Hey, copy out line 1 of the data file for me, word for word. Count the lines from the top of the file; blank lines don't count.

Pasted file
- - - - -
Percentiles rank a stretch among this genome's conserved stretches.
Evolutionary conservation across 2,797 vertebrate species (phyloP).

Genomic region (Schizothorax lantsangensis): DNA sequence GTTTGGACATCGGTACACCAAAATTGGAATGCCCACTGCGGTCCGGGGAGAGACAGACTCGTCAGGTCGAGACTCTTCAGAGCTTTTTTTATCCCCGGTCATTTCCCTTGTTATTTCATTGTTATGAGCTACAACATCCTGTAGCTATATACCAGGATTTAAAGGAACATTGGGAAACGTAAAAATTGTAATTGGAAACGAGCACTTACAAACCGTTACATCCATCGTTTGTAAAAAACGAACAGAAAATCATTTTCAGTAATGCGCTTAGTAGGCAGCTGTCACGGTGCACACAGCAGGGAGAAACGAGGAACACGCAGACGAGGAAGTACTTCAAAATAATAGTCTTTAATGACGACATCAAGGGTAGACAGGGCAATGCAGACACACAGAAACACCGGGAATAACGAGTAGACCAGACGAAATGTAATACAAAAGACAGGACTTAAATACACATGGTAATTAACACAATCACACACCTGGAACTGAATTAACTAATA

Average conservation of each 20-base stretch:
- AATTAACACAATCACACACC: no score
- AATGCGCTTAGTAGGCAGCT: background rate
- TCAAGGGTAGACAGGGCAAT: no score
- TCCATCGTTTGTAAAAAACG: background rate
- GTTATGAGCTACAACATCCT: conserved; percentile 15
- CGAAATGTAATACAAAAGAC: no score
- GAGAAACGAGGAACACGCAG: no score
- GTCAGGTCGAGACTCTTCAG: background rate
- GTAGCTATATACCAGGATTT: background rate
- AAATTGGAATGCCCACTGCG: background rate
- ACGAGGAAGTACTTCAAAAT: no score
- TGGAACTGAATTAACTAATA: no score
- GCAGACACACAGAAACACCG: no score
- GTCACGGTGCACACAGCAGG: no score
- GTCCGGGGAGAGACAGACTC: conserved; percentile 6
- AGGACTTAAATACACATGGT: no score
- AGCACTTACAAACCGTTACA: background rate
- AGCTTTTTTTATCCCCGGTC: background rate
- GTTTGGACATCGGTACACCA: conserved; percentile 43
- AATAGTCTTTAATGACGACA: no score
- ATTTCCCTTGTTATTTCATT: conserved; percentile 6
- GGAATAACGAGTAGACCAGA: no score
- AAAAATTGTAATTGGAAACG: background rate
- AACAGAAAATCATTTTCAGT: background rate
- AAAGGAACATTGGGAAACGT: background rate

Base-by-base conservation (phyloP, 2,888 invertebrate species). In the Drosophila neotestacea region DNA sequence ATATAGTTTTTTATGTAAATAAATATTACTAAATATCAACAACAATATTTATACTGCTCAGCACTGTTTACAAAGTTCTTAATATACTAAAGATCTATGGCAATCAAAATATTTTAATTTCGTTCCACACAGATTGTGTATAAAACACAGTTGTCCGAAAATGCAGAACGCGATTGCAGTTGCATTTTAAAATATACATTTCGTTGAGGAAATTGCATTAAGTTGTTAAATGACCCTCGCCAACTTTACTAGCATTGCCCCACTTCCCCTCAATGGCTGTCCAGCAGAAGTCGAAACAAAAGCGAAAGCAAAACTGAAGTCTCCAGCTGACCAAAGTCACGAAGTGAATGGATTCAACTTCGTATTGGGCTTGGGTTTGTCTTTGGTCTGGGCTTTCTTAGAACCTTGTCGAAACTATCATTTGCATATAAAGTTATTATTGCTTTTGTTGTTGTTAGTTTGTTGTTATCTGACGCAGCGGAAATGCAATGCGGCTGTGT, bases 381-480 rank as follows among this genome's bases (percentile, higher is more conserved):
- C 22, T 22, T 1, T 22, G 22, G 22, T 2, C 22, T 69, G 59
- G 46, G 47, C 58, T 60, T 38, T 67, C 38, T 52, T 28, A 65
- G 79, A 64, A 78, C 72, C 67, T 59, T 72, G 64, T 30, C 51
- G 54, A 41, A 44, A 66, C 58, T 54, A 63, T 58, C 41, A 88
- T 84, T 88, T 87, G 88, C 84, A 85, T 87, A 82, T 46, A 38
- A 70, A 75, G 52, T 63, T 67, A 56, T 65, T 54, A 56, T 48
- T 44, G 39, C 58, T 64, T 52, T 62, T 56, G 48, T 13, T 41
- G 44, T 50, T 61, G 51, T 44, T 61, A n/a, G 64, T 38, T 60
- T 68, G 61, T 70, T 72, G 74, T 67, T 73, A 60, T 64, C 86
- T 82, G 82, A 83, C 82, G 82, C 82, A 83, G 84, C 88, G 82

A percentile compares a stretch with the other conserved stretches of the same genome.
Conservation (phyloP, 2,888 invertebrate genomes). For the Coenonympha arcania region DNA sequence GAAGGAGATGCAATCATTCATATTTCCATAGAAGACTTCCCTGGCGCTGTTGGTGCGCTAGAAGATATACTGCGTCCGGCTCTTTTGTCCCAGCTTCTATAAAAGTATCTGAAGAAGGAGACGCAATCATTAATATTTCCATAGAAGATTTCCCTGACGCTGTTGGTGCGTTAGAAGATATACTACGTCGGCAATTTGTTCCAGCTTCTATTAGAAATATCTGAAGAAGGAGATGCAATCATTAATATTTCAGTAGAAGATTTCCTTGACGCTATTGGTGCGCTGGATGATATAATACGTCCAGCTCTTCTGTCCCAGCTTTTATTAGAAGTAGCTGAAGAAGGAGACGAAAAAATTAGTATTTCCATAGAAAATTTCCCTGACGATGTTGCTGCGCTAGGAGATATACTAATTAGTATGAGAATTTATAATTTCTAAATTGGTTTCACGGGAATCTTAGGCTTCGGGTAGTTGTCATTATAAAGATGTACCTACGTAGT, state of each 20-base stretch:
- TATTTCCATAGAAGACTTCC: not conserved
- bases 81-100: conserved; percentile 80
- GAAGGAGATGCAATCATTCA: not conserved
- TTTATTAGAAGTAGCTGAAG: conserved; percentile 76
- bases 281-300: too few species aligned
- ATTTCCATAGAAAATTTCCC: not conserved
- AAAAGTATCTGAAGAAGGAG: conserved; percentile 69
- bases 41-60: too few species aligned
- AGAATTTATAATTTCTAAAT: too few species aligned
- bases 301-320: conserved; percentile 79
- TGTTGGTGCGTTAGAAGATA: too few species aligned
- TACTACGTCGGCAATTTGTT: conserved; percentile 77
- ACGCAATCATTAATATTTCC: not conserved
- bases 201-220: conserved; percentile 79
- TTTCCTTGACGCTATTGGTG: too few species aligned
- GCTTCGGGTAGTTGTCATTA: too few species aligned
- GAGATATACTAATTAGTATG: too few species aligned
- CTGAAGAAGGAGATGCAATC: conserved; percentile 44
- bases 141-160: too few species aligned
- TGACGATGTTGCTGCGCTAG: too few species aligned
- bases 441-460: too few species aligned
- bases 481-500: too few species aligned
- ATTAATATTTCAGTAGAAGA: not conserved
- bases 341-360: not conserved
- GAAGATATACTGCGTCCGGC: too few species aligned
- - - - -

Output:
Percentiles rank a stretch among this genome's conserved stretches.